“Most lawmakers, and even some advocates and health care providers, don’t fully understand the relationship between physical and sexual abuse, and reproductive health,” said FVPF Public Policy Director Kiersten Stewart. “It is imperative that we change that. Violence and coercion have a direct impact on women’s reproductive health and we must ensure that victims of violence have access to the information and services they need to keep themselves safe. At the same time, we must help those who care about reducing unintended pregnancies and abortion understand that they must address violence and abuse head-on to be successful.”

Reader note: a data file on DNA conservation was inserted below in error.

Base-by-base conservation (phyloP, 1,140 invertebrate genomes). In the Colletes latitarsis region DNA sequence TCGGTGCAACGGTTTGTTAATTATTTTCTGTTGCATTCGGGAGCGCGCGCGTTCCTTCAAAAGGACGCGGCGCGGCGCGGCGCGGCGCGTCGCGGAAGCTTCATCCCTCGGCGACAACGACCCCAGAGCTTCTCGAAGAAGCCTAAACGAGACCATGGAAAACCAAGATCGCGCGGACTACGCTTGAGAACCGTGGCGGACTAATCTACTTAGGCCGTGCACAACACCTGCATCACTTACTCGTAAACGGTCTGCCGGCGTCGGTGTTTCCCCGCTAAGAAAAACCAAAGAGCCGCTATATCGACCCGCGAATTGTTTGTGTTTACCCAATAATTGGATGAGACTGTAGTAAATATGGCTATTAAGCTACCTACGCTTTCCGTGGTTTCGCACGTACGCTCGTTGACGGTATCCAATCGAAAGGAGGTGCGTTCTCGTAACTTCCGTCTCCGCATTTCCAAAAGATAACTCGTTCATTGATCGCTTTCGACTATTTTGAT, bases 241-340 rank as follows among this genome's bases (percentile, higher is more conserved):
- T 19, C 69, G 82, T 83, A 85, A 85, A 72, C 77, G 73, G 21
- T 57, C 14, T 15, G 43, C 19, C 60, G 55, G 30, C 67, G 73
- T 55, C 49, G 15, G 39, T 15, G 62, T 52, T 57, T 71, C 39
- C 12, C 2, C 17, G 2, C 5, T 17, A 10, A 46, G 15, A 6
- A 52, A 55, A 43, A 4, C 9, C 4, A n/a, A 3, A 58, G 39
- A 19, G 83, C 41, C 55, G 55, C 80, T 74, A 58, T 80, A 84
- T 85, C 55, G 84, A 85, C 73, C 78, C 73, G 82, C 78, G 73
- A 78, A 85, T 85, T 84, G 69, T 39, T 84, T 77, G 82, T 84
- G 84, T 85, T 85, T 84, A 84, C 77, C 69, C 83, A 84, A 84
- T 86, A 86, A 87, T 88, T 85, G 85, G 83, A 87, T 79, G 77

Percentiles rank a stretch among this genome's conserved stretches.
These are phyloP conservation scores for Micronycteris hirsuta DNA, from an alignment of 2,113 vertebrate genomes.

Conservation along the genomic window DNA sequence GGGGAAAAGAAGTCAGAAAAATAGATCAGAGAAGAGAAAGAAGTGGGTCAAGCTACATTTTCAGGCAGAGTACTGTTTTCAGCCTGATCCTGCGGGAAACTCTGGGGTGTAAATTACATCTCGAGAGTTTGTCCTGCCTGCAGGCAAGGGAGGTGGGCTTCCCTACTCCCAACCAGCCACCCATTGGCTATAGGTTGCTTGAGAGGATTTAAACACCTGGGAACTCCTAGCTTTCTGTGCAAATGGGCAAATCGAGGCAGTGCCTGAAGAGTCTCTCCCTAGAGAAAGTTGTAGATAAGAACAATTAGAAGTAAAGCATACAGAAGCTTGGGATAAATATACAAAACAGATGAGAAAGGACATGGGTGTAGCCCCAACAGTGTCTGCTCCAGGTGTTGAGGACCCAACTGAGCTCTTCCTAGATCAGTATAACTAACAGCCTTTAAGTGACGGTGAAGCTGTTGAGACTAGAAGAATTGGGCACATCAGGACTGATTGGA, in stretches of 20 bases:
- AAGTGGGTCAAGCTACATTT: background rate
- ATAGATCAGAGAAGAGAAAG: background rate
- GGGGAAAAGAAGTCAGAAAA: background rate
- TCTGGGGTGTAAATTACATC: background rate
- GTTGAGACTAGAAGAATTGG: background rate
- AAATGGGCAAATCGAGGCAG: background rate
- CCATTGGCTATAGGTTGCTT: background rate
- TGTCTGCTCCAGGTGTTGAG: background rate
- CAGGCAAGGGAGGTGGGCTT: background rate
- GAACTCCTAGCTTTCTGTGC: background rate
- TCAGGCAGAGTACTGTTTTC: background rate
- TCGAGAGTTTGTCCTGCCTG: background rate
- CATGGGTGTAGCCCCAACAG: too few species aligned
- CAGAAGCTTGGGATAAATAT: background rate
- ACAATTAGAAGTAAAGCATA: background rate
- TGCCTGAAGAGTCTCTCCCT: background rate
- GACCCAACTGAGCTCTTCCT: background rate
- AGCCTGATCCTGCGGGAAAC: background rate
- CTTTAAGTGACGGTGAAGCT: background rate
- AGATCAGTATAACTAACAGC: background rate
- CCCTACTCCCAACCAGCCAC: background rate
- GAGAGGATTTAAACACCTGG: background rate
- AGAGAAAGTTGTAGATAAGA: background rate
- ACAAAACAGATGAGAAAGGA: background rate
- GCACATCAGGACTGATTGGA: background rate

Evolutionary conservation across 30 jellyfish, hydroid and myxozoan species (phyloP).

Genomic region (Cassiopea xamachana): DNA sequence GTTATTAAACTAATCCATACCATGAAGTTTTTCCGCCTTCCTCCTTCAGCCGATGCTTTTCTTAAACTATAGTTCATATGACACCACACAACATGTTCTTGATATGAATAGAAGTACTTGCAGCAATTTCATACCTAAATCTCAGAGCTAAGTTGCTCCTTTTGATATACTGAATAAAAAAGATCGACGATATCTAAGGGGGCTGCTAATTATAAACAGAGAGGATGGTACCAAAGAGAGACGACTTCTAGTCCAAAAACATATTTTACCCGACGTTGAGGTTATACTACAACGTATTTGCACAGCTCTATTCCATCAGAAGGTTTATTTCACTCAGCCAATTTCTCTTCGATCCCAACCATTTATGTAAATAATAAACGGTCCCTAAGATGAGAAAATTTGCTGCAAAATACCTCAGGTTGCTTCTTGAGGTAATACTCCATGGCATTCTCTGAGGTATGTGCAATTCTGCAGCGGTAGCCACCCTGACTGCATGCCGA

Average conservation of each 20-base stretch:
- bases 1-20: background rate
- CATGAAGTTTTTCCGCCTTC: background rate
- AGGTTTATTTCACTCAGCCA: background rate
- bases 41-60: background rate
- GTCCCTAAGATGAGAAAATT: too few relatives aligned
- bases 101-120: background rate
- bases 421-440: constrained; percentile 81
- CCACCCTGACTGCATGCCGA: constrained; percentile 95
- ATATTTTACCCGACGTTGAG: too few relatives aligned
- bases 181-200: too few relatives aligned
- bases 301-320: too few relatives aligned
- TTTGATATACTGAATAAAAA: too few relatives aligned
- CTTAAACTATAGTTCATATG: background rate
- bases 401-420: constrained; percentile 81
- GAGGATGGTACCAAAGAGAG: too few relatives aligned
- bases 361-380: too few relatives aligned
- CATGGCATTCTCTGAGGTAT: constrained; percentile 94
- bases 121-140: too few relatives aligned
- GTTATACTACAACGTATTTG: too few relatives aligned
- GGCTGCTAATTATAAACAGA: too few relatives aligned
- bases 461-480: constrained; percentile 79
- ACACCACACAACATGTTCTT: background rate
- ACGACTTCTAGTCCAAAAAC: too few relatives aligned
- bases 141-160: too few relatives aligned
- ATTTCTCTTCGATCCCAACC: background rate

The FVPF initiative also supports expanding sex education to teach young people the importance of healthy, respectful relationships.

The FVPF’s kNOwMORE initiative is funded with generous support from the William and Flora Hewlett Foundation and the Ford Foundation.

The Family Violence Prevention Fund has developed a new toolkit to give violence prevention leaders and others the tools to advocate for legislation that is not limited to coerced abortion, but addresses the reproductive health needs of all victims of violence. The kit includes sample proactive legislation, educational materials on coerced abortion legislation, as well as fact sheets, talking points, sample opinion articles and letters-to-the-editor on this issue.

To request a copy, please contact

For more information, please visit